Groups of Congolese refugees left Mozambique for their homeland on Monday and Tuesday, the first to be voluntarily repatriated from the country since the return of peace to most parts of the Democratic Republic of Congo (DRC) after years of war.
The United Nations High Commissioner for Refugees (UNHCR) flew 116 people from Nampula, in northern Mozambique, to Kigoma, Tanzania, and from there they were ferried across Lake Tanganyika to the DRC's South Kivu Province.
About 300 people from the Maratane camp outside of Nampula, Mozambique's sole refugee site, have requested repatriation. Those not on the flights this week would probably make the trip next week, said Victoria Akyeampong, Mozambique's UNHCR representative. The International Organisation for Migration (IOM) is providing logistical support for the flights to the UNHCR.
About 4,500 Congolese are registered in Mozambique as refugees, by far the largest contingent being sheltered in the country, where some 7,500 people have protected status. More than 500,000 Congolese live as refugees outside of the DRC, many of them in the neighboring countries of Zambia and Tanzania.
Unlike those countries, Mozambique has yet to reach a formal repatriation agreement with the DRC and UNHCR, although Akyeampong expects one to be concluded soon. In the absence of an agreement, the UNHCR has yet to actively promote repatriation. "We are at the stage offacilitating people who want to go," Akyeampong told IRIN.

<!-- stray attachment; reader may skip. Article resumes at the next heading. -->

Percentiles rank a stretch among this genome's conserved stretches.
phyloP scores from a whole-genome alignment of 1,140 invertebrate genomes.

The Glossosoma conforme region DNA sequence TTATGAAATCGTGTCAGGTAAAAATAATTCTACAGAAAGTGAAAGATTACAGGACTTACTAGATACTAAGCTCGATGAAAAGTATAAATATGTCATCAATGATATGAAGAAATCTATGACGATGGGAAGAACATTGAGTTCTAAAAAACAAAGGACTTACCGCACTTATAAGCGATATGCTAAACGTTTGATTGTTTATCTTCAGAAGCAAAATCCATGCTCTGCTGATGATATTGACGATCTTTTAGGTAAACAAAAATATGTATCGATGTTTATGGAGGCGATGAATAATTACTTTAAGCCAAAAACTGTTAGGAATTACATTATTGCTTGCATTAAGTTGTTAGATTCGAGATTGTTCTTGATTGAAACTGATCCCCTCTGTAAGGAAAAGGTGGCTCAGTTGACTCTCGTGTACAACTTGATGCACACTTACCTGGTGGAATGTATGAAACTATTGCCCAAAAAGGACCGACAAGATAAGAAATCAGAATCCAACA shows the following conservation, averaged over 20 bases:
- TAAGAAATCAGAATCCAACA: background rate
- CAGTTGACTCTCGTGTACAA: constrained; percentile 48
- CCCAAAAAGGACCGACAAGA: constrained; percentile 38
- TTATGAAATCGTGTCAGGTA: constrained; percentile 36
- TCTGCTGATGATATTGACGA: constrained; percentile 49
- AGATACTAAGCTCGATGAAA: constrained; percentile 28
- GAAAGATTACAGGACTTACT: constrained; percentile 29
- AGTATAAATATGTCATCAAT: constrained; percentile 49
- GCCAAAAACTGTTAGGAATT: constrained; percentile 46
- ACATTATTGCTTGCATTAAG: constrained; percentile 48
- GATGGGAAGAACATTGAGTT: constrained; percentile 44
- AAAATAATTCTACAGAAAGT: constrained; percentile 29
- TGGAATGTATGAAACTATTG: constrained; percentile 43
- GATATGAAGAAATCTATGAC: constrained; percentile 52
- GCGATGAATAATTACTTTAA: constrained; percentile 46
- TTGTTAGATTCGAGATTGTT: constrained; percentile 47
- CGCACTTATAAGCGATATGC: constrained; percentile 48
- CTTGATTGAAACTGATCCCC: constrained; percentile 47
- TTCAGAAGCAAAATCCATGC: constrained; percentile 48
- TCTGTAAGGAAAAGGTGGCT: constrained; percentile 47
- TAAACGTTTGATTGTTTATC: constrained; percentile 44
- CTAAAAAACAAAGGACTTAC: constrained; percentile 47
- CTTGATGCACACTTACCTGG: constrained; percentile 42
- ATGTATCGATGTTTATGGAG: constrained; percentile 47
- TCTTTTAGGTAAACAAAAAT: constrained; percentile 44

Besides transport to South Kivu, UNHCR gives returning families a stipend to help them rebuild their lives: adults receive US$100 and children half that amount.
Akyeampong said she expected more people to volunteer for repatriation as the reasons for staying in Mozambique faded away. Although at some distance from the DRC, Mozambique once represented a strategic pitstop for many refugees.
"Most were hoping to get resettled permanently in Canada or America," Akyeampong said. "In Mozambique, a country with a small refugee caseload, they stood a better chance of being noted for resettlement, but with peace returning to Congo, those prospects are less now - that's why some have decided to go home."
Mozambique had been a "gracious" host country, she said, and had developed a framework to encourage refugees to integrate into local communities.
The Maratane camp houses about 5,000 refugees, but around 2,500, who had proved to Mozambican officials that they could sustain themselves financially, live elsewhere in the country.